With rave reviews for its new sedan and visitors to its small collection of flagship stores numbering in the millions, Tesla Motors is riding high. The California-based automaker released its hotly anticipated Model S luxury electric vehicle (EV) to a fanfare of publicity last month.
Although Tesla has not yet given figures for the Model S’s first month of sales, the company anticipates selling 20,000 of them in 2013. Were this to happen, as well as being a massive shot in the arm for the U.S. EV industry, it would also raise some major questions about the future of EV technology.
Up to now the conventional wisdom has been that mass market appeal for an EV will only come in a small car.
To this point the top-selling all-electric vehicle in the U.S. car market has been the Nissan Leaf. In designing the Leaf, Nissan banked on the idea that take up for an electric car is going to be the greatest among people searching for a small runaround, practical for getting to the office and picking the kids up from school, but not designed for long journeys. This type of consumer isn’t troubled by range anxiety (still, arguably, the biggest barrier to EV’s large-scale commercial success) and is presumably evolved enough not to get an inferiority complex from the size of his vehicle.
However, Nissan has sold only around 13,000 Leafs in the U.S since the car came on the market in December 2010 and sales for the first half of this year are down to a disappointing 3,148.
At the same time medium-sized hybrids like the Chevy Volt have performed better. The Volt, which also came out in December 2010, has achieved sales of 16,500 over the same period. Meanwhile, the Toyota Prius Plug-in Hybrid — another medium-sized sedan — has clocked 2,552 sales from late February (when it first came out ) to May.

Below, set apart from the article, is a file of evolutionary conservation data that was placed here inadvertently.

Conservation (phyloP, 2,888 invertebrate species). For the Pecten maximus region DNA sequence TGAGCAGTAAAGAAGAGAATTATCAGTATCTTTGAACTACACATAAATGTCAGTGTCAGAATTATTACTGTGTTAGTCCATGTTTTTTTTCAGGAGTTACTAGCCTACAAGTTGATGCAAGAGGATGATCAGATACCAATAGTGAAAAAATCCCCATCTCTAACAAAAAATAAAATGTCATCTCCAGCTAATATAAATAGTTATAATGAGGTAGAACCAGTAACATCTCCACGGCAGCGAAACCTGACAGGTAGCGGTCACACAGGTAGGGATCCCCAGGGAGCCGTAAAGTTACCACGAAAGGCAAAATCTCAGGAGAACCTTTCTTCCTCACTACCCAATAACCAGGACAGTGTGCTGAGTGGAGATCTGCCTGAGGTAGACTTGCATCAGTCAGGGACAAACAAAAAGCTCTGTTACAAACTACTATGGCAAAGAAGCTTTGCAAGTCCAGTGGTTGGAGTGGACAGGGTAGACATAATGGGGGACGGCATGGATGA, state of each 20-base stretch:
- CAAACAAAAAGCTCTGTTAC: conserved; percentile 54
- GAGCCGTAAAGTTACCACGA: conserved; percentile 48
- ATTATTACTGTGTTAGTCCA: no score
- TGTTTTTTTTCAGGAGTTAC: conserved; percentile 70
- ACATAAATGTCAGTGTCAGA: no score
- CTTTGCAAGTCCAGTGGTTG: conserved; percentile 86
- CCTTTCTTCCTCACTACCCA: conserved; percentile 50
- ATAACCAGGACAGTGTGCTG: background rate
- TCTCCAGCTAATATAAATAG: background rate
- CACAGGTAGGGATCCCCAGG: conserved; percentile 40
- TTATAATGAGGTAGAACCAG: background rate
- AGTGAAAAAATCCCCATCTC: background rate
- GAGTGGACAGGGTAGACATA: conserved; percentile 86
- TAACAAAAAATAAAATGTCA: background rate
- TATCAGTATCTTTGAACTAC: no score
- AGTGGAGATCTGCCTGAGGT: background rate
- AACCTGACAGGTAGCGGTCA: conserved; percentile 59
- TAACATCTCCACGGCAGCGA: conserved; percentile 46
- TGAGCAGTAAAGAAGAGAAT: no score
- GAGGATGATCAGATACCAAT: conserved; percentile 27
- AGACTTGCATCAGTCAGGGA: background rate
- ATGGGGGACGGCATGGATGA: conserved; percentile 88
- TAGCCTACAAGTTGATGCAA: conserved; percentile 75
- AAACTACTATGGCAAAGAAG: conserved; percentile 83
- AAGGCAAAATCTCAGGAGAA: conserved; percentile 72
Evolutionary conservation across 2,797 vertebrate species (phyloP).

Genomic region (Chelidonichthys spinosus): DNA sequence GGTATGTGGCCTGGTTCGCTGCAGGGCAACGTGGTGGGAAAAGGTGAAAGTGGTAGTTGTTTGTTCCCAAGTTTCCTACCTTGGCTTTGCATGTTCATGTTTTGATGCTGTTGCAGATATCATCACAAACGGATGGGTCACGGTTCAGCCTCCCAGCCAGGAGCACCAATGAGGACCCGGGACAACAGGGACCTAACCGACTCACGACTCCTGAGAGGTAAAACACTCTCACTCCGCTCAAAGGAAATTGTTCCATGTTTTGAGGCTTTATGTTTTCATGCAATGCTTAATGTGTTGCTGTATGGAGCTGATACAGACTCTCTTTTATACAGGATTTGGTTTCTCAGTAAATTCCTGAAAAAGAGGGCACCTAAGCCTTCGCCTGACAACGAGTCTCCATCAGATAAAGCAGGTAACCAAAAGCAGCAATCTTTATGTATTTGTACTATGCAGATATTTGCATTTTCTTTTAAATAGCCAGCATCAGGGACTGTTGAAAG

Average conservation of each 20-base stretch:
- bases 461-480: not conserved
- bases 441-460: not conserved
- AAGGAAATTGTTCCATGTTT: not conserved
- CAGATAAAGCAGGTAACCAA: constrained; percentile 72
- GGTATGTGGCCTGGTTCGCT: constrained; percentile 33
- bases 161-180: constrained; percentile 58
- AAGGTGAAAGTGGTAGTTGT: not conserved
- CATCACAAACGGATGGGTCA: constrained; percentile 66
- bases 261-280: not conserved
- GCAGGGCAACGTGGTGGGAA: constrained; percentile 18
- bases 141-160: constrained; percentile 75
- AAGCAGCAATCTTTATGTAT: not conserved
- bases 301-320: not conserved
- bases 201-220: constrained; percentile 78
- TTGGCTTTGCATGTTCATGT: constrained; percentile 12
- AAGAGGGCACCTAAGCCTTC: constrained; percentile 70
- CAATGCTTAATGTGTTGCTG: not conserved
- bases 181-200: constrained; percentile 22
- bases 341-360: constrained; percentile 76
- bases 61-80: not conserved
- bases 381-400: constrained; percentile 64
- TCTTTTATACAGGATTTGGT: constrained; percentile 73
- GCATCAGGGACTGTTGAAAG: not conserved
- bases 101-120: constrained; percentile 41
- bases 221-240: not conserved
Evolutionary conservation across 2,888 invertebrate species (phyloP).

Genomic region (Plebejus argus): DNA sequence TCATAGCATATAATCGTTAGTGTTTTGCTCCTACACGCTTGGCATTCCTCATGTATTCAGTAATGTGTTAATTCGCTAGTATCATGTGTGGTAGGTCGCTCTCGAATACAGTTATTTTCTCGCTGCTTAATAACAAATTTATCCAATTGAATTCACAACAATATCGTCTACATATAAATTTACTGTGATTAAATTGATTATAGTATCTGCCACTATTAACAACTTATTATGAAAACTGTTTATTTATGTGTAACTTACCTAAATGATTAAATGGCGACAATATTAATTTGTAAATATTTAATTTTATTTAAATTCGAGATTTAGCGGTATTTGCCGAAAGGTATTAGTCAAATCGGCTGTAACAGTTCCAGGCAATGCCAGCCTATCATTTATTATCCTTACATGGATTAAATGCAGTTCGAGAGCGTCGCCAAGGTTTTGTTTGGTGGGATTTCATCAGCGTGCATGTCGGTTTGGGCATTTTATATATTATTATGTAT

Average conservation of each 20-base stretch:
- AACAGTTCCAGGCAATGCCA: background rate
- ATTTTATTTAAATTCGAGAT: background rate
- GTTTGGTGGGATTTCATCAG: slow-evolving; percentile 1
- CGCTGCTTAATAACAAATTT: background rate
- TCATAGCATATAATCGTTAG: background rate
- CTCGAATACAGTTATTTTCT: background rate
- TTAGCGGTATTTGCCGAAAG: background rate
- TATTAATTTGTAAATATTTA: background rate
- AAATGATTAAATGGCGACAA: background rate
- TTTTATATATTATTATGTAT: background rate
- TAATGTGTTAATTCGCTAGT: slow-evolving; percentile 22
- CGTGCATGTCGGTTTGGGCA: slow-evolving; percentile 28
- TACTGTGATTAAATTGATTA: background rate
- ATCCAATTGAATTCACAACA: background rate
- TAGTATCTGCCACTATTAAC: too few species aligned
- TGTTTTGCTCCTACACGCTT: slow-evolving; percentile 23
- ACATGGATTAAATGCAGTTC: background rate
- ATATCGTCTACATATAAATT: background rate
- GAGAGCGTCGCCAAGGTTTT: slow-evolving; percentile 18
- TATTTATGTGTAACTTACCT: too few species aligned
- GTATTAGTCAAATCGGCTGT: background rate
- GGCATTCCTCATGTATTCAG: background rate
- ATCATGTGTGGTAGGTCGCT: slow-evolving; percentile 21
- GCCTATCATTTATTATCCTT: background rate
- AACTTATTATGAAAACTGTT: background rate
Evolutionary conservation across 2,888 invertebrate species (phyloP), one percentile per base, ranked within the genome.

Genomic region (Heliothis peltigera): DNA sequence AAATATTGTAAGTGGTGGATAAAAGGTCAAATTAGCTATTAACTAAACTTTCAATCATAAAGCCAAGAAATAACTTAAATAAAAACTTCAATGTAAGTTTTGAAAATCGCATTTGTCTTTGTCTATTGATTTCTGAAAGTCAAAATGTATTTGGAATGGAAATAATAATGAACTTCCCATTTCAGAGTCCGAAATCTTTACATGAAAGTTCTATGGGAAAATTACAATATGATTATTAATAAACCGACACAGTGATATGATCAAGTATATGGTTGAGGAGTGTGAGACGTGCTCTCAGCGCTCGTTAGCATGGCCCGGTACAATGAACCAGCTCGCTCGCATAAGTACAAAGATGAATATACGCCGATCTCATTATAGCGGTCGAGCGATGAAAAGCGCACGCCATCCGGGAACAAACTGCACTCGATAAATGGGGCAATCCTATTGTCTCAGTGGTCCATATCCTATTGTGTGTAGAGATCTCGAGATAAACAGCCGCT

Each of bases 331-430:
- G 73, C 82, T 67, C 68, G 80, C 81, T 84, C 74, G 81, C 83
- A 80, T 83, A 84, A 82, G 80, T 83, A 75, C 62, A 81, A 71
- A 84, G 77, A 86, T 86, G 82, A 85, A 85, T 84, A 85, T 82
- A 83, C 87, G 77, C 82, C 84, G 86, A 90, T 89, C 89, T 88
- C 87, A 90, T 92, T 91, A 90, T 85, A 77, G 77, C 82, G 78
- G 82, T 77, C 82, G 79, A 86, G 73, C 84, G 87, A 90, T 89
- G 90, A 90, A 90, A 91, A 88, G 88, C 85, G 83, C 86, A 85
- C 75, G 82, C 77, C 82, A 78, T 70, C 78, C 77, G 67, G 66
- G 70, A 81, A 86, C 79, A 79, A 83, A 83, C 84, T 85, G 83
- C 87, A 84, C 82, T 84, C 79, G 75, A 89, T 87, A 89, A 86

Of course the success of the Prius Plug-in and the Volt is not just down to their size. The hybrid technology means that buyers needn’t worry about the car running out of charge; a major turn-off for a lot of consumers.
But the same can’t be said about the Model S and so far (though we’ve yet to receive the concrete figures to confirm it) demand for Tesla’s all-electric has been very high.
Could it be that conventional wisdom is wrong? Could the future for EVs be big, rather than small?
There are certainly some major advantages to building big.
A bigger chassis means more engine space and more room for batteries. As a result the Model S can manage 0-60 in 5.6 seconds, with the highest rated battery option on the car coming in at 85 kWh, which translates to a 300-mile range. Compare this to the Leaf’s range, which has been rated at just 73 miles by the EPA.
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